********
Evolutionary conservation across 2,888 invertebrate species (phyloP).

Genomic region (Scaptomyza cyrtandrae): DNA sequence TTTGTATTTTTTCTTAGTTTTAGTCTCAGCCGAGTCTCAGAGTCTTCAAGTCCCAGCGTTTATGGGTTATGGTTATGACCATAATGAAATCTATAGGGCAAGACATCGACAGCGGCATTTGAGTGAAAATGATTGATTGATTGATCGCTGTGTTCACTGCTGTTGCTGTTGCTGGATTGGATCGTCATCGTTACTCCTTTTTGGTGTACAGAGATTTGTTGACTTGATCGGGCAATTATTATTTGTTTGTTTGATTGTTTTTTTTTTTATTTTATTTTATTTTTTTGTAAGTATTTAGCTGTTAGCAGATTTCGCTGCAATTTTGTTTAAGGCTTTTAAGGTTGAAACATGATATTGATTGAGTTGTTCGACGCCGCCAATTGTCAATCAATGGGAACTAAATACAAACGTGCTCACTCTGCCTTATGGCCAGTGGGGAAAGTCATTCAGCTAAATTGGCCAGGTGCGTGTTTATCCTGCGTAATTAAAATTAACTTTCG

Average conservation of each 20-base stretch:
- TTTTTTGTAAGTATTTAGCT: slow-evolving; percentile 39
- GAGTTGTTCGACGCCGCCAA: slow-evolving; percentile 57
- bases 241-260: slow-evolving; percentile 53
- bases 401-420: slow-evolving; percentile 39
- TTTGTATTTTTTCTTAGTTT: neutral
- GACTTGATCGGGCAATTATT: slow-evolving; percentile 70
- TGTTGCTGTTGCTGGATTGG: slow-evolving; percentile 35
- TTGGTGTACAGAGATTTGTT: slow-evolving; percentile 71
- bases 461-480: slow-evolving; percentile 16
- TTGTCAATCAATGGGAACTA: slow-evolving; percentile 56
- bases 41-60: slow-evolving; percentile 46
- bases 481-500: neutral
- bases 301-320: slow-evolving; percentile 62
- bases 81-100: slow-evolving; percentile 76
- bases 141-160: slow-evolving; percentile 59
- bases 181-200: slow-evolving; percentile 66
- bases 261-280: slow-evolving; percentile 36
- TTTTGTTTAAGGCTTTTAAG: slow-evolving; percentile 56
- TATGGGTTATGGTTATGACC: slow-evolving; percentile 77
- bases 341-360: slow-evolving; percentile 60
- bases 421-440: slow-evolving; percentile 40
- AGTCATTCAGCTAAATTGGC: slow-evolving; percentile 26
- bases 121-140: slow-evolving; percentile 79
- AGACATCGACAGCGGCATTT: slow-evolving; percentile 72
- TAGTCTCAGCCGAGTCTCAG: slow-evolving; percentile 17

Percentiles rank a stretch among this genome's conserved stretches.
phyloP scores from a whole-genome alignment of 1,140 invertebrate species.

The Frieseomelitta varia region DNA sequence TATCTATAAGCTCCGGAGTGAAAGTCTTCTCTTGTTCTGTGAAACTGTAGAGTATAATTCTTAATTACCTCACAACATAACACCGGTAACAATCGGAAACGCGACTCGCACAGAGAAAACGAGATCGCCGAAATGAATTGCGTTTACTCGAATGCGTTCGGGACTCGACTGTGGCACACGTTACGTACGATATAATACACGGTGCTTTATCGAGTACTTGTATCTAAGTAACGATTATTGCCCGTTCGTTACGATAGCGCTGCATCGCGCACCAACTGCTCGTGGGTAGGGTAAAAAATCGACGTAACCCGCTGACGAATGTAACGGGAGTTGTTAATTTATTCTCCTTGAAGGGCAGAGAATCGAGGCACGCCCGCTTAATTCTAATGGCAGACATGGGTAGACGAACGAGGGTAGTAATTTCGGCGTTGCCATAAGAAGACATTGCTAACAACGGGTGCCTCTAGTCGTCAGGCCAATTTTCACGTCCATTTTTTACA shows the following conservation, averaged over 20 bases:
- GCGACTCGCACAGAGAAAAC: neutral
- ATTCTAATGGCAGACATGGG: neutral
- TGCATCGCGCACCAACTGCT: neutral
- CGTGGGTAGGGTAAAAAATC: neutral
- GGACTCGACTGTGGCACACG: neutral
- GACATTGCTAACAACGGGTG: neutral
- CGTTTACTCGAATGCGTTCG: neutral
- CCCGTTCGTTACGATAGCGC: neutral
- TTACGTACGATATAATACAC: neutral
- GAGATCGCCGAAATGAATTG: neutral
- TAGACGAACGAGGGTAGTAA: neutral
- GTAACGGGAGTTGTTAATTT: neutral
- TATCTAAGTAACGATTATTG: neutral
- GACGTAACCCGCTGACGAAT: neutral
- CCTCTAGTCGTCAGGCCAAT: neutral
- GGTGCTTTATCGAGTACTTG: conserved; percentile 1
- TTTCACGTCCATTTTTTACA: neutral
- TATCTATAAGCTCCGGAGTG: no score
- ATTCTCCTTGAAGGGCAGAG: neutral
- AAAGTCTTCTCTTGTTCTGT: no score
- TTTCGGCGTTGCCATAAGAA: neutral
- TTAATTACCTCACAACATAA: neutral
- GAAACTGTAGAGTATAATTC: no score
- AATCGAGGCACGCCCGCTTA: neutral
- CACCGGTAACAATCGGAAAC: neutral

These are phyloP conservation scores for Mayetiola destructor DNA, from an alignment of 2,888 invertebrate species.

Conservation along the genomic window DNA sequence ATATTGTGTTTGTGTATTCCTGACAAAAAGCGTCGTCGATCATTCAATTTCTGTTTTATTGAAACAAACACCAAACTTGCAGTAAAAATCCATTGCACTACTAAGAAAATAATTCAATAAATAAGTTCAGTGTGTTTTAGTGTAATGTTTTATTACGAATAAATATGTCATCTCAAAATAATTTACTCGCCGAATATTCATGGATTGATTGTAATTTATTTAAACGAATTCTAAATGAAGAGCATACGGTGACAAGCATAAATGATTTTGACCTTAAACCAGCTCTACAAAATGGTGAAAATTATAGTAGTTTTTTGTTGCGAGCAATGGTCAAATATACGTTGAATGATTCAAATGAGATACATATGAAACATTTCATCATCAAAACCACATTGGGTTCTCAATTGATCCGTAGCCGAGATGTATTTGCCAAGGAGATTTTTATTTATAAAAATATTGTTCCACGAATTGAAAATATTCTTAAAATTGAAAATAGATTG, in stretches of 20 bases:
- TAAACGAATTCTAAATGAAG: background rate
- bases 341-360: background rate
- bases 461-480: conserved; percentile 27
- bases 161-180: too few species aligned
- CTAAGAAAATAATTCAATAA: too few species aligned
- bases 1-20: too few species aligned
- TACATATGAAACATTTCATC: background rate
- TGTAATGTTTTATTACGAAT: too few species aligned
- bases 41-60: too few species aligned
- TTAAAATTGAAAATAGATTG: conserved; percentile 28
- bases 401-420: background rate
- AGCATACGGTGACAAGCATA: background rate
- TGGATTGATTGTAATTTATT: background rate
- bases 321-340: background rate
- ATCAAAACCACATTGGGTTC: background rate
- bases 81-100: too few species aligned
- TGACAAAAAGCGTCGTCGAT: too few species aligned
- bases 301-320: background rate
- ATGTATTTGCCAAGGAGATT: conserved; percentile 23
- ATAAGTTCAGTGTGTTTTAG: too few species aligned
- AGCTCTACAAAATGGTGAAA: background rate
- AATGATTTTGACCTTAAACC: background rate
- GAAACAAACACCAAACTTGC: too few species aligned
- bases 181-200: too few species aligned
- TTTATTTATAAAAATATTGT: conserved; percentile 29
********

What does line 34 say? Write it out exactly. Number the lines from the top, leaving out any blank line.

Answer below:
- TGCATCGCGCACCAACTGCT: neutral